Let’s get started on creating your very own Fairphone OS build! As Fairphone OS is largely based on the Android Open Source Project (AOSP), the steps to build are quite similar to building AOSP. So you might find the resources on the AOSP website helpful.
Prepare the Build Environment¶
Before actually getting and building your own version of Fairphone OS,
you should make sure that your system is properly set up to build it.
You can follow this handy
guide at the
AOSP project site to set up your build environment, which also explains
you how to setup
ccache to speed up compilation. If you run the
latest long term support version of
you should be good to go after installing some packages with the
$ sudo apt-get install openjdk-7-jdk bison g++-multilib git gperf \ libxml2-utils make python-networkx zlib1g-dev:i386 zip
Getting the Source¶
Now that your system is ready to build Fairphone OS, it’s time to download the source.
As Fairphone OS consists of many subprojects, we will use the
tool to download the source code. It is very handy to install
in a user local bin directory.
If you do not already have a user local
bin directory, create one and
add it to your
PATH environment variable:
$ mkdir ~/bin $ export PATH=~/bin:$PATH
You might want to add the last command to your
.zshrc, in case you are using the right shell) configuration file.
Now we download
$ curl https://storage.googleapis.com/git-repo-downloads/repo-1.22 > ~/bin/repo
You might want to check if you downloaded the right file by verifying its SHA1 checksum:
$ sha1sum ~/bin/repo
The checksum for the latest version 1.22 is
If the checksum is correct make repo executable by running
$ chmod u+x ~/bin/repo
Register an account¶
We kindly ask you to register a Gerrit account for cloning the repositories. This might come in handy later on when you want to contribute code back. Click on the register link using OpenID and upload an SSH key into your Gerrit account.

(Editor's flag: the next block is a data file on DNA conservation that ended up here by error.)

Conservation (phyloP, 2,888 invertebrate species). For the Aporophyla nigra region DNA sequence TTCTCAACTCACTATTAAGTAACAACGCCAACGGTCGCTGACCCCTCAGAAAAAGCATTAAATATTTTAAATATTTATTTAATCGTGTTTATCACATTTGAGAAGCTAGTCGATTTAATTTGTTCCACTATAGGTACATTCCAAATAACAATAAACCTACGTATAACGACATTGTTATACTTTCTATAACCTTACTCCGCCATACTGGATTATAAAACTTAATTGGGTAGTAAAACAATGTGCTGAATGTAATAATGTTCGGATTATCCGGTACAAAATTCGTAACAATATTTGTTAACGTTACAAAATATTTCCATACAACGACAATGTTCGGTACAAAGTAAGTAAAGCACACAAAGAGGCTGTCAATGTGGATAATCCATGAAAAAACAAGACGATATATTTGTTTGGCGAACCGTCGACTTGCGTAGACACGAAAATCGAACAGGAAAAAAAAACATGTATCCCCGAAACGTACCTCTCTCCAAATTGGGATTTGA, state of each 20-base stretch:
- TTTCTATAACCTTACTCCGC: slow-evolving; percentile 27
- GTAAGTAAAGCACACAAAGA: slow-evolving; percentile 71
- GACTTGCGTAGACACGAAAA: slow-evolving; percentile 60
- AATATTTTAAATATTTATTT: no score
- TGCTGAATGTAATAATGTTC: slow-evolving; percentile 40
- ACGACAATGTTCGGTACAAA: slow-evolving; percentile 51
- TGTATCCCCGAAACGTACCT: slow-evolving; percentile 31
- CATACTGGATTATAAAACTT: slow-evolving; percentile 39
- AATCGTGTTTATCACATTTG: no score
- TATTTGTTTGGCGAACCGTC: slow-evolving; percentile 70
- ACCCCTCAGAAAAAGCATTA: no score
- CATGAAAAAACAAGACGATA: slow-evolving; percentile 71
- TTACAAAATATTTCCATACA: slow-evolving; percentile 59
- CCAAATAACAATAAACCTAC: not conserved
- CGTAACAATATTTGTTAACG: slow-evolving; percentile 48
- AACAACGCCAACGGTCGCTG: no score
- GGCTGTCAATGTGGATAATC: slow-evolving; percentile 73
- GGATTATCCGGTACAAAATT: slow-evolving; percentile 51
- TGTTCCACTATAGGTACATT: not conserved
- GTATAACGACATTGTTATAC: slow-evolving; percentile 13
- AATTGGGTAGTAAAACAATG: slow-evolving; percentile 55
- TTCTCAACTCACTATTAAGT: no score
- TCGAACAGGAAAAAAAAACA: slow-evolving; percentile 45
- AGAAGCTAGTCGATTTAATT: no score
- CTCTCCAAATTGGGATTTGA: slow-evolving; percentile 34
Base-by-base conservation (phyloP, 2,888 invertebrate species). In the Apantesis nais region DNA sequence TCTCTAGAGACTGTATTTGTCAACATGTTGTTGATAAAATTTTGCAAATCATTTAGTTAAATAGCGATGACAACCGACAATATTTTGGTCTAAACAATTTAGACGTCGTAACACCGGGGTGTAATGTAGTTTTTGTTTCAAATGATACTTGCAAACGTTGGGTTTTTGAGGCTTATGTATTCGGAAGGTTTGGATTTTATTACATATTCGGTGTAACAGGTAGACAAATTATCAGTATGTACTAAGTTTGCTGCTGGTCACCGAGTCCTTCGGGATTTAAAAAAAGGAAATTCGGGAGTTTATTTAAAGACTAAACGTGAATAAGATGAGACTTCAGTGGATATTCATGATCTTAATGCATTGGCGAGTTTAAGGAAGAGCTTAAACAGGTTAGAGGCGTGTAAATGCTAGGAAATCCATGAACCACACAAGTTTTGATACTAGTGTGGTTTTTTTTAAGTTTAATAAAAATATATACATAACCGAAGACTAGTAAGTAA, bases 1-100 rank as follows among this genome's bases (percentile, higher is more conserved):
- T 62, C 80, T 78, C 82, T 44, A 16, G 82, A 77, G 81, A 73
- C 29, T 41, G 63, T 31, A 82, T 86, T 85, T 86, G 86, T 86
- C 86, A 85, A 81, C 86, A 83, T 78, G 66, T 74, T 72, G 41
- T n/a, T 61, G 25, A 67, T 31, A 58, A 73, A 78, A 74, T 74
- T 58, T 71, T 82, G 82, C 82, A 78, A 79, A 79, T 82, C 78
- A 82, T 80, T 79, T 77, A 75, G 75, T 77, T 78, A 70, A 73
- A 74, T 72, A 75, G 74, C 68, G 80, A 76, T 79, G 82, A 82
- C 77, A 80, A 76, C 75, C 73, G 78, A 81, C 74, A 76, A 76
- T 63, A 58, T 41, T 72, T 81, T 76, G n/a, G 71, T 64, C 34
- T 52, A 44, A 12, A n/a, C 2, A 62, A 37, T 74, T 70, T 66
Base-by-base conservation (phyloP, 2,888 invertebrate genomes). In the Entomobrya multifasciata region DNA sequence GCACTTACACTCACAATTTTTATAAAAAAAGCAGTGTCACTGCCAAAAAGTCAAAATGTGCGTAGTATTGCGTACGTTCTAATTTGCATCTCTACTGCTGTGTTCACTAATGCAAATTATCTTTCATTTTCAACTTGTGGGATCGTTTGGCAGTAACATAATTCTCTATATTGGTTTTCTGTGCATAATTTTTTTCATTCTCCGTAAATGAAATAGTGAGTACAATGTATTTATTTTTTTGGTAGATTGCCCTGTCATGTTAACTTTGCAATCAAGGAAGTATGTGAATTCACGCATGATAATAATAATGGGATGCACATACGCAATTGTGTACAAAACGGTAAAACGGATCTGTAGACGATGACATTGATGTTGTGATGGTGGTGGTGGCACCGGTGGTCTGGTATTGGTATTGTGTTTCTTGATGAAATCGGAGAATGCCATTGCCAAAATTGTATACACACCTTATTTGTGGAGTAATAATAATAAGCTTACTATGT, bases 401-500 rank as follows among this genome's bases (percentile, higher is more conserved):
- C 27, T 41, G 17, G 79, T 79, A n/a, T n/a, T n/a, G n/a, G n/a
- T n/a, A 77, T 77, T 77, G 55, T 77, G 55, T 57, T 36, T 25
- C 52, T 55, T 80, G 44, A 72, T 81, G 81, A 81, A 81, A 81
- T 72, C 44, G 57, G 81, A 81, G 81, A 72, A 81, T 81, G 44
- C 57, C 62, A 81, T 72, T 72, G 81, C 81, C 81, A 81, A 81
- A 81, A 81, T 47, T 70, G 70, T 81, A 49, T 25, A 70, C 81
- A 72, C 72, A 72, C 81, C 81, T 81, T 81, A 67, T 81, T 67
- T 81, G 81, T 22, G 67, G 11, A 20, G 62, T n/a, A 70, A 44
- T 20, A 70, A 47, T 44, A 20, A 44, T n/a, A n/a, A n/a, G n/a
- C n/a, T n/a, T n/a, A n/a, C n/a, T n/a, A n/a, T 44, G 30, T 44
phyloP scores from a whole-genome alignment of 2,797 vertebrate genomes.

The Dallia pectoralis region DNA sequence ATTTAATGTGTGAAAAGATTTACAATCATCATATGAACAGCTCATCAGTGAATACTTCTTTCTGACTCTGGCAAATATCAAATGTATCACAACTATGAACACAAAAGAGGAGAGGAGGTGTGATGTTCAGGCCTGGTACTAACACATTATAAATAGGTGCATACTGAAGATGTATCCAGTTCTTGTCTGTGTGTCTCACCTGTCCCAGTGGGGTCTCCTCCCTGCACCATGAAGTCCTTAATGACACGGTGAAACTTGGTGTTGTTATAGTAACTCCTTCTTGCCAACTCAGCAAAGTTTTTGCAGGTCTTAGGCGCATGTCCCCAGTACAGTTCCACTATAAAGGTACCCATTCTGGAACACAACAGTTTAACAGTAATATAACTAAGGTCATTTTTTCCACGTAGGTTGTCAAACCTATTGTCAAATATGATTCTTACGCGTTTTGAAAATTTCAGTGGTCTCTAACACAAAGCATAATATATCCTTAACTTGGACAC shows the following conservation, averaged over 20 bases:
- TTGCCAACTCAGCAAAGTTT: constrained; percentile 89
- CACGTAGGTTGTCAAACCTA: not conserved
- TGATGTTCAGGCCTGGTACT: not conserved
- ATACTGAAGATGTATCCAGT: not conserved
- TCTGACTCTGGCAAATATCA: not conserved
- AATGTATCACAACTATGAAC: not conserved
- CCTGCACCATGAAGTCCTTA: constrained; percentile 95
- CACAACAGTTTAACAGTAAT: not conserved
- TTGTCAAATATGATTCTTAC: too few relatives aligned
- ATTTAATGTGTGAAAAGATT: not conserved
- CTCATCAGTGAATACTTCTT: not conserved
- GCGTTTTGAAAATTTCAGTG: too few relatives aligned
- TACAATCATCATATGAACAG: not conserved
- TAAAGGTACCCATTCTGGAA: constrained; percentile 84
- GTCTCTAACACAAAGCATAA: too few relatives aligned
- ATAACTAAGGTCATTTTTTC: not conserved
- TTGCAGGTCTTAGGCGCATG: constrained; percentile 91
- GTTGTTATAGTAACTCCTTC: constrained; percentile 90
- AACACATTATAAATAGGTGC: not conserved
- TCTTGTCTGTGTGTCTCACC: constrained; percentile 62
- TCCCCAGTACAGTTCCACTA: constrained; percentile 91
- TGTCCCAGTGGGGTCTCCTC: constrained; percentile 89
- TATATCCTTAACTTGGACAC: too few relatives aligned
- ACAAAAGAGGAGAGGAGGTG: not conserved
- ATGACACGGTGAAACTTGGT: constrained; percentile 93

Initializing the repo¶
Our code is based on Code Aurora code, with the manifest being LA.BF.1.1.1-03010-8x74.0. Let’s create a new working directory and initialize it:
$ mkdir fairphone_os && cd fairphone_os $ repo init -u ssh://code.fairphone.com:29418/fp2-dev/manifest -b fp2-sibon $ # or for http based access $ # repo init -u https://code.fairphone.com/gerrit/fp2-dev/manifest -b fp2-sibon
Now let’s download the source by issuing the following command:
$ repo sync
The first time you’ll do that it will take quite some time.
Getting the Binary Components¶
Unfortunalty, not all components of Fairphone OS can be released as open source, so you have to download a set of binary drivers and install them into the the source tree:
$ wget https://code.fairphone.com/downloads/FP2/blobs/fp2-sibon-17.08.1-blobs.tgz $ md5sum fp2-sibon-17.08.1-blobs.tgz cc86a1f553efe33406dedbdf11f3c18d fp2-sibon-17.08.1-blobs.tgz $ sha256sum fp2-sibon-17.08.1-blobs.tgz 10de27a786dcfff4c437fe617bfa22ae3fab31d7214116dc53c10a08f49a4cd1 fp2-sibon-17.08.1-blobs.tgz $ tar zxvf fp2-sibon-17.08.1-blobs.tgz $ sh fp2-sibon-17.08.1-blobs.sh
Finally, you have everything set to initiate the build process.
Run the following command to initialize the build environment:
$ . build/envsetup.sh
Now configure the kind of build we want to make by running:
$ choosecombo 1 FP2 2
$ make -j8
Now you can watch some cat videos on Youtube until the compilation is done.
Did compilation succeed without errors? That’s awesome, because now it’s time to flash your Fairphone 2 by running:
$ fastboot flashall
fastboot is most probably waiting for your Fairphone 2 to be connected
to your computer. For
fastboot to actually find your device it has
to be brought into a special mode called fastboot mode. You can
achieve that by powering on the phone while holding the volume down
button. Once your phone is in fastboot mode (given it is connected to
your PC via USB ;)
fastboot will start flashing your device and
reboot it into your own-built Fairphone OS.